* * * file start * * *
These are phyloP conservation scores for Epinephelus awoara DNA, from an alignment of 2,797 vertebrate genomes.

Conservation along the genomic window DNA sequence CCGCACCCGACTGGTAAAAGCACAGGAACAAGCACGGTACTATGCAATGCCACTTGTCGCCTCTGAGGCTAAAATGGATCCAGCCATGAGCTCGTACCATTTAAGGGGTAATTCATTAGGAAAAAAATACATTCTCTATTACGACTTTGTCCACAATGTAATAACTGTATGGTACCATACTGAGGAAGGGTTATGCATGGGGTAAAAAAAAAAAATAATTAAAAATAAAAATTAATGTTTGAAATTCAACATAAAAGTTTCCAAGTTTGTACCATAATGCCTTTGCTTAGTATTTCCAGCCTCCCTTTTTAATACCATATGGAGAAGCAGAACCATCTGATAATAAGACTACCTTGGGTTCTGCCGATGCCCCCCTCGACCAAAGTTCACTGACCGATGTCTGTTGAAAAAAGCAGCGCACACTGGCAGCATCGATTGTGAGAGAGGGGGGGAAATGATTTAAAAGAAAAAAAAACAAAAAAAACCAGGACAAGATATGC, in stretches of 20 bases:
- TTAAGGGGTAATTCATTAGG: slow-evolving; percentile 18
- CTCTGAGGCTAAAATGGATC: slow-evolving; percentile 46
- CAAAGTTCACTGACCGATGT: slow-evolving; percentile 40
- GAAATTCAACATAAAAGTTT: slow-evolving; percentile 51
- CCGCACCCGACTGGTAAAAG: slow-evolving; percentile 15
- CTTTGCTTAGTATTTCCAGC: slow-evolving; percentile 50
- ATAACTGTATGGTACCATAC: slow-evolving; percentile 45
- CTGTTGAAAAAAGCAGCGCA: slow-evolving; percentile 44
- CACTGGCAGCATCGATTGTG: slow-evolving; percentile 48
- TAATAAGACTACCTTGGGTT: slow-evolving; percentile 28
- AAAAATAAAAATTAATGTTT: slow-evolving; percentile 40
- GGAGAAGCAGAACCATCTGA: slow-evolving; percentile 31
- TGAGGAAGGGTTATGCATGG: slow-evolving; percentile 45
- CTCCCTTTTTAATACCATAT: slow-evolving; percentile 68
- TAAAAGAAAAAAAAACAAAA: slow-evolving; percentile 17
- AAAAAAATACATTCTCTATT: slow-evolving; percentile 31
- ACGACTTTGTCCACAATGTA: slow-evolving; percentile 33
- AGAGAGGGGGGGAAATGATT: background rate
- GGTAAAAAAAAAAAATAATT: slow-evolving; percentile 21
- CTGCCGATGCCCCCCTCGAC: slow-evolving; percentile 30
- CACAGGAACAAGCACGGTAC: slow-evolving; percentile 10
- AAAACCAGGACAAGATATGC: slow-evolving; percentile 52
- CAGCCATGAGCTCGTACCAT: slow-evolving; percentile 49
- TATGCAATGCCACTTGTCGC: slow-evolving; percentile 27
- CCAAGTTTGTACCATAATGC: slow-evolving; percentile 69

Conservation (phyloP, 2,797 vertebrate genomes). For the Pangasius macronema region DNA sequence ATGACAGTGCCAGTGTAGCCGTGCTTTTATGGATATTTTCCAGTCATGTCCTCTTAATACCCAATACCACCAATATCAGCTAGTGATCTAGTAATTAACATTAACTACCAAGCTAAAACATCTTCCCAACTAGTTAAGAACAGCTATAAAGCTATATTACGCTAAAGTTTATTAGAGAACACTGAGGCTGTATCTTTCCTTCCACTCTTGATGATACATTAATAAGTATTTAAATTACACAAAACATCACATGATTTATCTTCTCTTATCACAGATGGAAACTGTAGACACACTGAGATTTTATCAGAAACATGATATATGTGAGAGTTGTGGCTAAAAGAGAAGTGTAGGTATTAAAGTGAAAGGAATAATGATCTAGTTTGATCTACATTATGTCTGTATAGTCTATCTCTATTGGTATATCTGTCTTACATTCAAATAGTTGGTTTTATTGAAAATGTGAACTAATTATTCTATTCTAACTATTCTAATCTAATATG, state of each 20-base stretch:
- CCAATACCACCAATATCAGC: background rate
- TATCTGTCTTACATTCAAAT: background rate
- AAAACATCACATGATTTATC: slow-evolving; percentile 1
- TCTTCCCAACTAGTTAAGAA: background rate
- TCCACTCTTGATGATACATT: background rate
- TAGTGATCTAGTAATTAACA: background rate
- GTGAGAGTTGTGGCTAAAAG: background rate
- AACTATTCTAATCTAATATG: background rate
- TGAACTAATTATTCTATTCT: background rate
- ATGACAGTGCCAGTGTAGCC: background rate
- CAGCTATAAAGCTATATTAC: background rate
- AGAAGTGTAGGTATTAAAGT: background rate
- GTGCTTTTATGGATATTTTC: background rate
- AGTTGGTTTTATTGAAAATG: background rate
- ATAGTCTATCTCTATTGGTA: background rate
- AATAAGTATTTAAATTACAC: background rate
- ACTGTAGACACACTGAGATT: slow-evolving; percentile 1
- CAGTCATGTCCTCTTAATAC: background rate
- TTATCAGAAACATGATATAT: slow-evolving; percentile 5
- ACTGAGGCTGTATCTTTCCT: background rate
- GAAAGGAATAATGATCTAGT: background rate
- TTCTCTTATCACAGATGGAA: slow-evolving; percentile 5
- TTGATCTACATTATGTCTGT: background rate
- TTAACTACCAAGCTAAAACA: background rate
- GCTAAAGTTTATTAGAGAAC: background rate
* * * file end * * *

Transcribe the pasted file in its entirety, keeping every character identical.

These are phyloP conservation scores for Epinephelus awoara DNA, from an alignment of 2,797 vertebrate genomes.

Conservation along the genomic window DNA sequence CCGCACCCGACTGGTAAAAGCACAGGAACAAGCACGGTACTATGCAATGCCACTTGTCGCCTCTGAGGCTAAAATGGATCCAGCCATGAGCTCGTACCATTTAAGGGGTAATTCATTAGGAAAAAAATACATTCTCTATTACGACTTTGTCCACAATGTAATAACTGTATGGTACCATACTGAGGAAGGGTTATGCATGGGGTAAAAAAAAAAAATAATTAAAAATAAAAATTAATGTTTGAAATTCAACATAAAAGTTTCCAAGTTTGTACCATAATGCCTTTGCTTAGTATTTCCAGCCTCCCTTTTTAATACCATATGGAGAAGCAGAACCATCTGATAATAAGACTACCTTGGGTTCTGCCGATGCCCCCCTCGACCAAAGTTCACTGACCGATGTCTGTTGAAAAAAGCAGCGCACACTGGCAGCATCGATTGTGAGAGAGGGGGGGAAATGATTTAAAAGAAAAAAAAACAAAAAAAACCAGGACAAGATATGC, in stretches of 20 bases:
- TTAAGGGGTAATTCATTAGG: slow-evolving; percentile 18
- CTCTGAGGCTAAAATGGATC: slow-evolving; percentile 46
- CAAAGTTCACTGACCGATGT: slow-evolving; percentile 40
- GAAATTCAACATAAAAGTTT: slow-evolving; percentile 51
- CCGCACCCGACTGGTAAAAG: slow-evolving; percentile 15
- CTTTGCTTAGTATTTCCAGC: slow-evolving; percentile 50
- ATAACTGTATGGTACCATAC: slow-evolving; percentile 45
- CTGTTGAAAAAAGCAGCGCA: slow-evolving; percentile 44
- CACTGGCAGCATCGATTGTG: slow-evolving; percentile 48
- TAATAAGACTACCTTGGGTT: slow-evolving; percentile 28
- AAAAATAAAAATTAATGTTT: slow-evolving; percentile 40
- GGAGAAGCAGAACCATCTGA: slow-evolving; percentile 31
- TGAGGAAGGGTTATGCATGG: slow-evolving; percentile 45
- CTCCCTTTTTAATACCATAT: slow-evolving; percentile 68
- TAAAAGAAAAAAAAACAAAA: slow-evolving; percentile 17
- AAAAAAATACATTCTCTATT: slow-evolving; percentile 31
- ACGACTTTGTCCACAATGTA: slow-evolving; percentile 33
- AGAGAGGGGGGGAAATGATT: background rate
- GGTAAAAAAAAAAAATAATT: slow-evolving; percentile 21
- CTGCCGATGCCCCCCTCGAC: slow-evolving; percentile 30
- CACAGGAACAAGCACGGTAC: slow-evolving; percentile 10
- AAAACCAGGACAAGATATGC: slow-evolving; percentile 52
- CAGCCATGAGCTCGTACCAT: slow-evolving; percentile 49
- TATGCAATGCCACTTGTCGC: slow-evolving; percentile 27
- CCAAGTTTGTACCATAATGC: slow-evolving; percentile 69

Conservation (phyloP, 2,797 vertebrate genomes). For the Pangasius macronema region DNA sequence ATGACAGTGCCAGTGTAGCCGTGCTTTTATGGATATTTTCCAGTCATGTCCTCTTAATACCCAATACCACCAATATCAGCTAGTGATCTAGTAATTAACATTAACTACCAAGCTAAAACATCTTCCCAACTAGTTAAGAACAGCTATAAAGCTATATTACGCTAAAGTTTATTAGAGAACACTGAGGCTGTATCTTTCCTTCCACTCTTGATGATACATTAATAAGTATTTAAATTACACAAAACATCACATGATTTATCTTCTCTTATCACAGATGGAAACTGTAGACACACTGAGATTTTATCAGAAACATGATATATGTGAGAGTTGTGGCTAAAAGAGAAGTGTAGGTATTAAAGTGAAAGGAATAATGATCTAGTTTGATCTACATTATGTCTGTATAGTCTATCTCTATTGGTATATCTGTCTTACATTCAAATAGTTGGTTTTATTGAAAATGTGAACTAATTATTCTATTCTAACTATTCTAATCTAATATG, state of each 20-base stretch:
- CCAATACCACCAATATCAGC: background rate
- TATCTGTCTTACATTCAAAT: background rate
- AAAACATCACATGATTTATC: slow-evolving; percentile 1
- TCTTCCCAACTAGTTAAGAA: background rate
- TCCACTCTTGATGATACATT: background rate
- TAGTGATCTAGTAATTAACA: background rate
- GTGAGAGTTGTGGCTAAAAG: background rate
- AACTATTCTAATCTAATATG: background rate
- TGAACTAATTATTCTATTCT: background rate
- ATGACAGTGCCAGTGTAGCC: background rate
- CAGCTATAAAGCTATATTAC: background rate
- AGAAGTGTAGGTATTAAAGT: background rate
- GTGCTTTTATGGATATTTTC: background rate
- AGTTGGTTTTATTGAAAATG: background rate
- ATAGTCTATCTCTATTGGTA: background rate
- AATAAGTATTTAAATTACAC: background rate
- ACTGTAGACACACTGAGATT: slow-evolving; percentile 1
- CAGTCATGTCCTCTTAATAC: background rate
- TTATCAGAAACATGATATAT: slow-evolving; percentile 5
- ACTGAGGCTGTATCTTTCCT: background rate
- GAAAGGAATAATGATCTAGT: background rate
- TTCTCTTATCACAGATGGAA: slow-evolving; percentile 5
- TTGATCTACATTATGTCTGT: background rate
- TTAACTACCAAGCTAAAACA: background rate
- GCTAAAGTTTATTAGAGAAC: background rate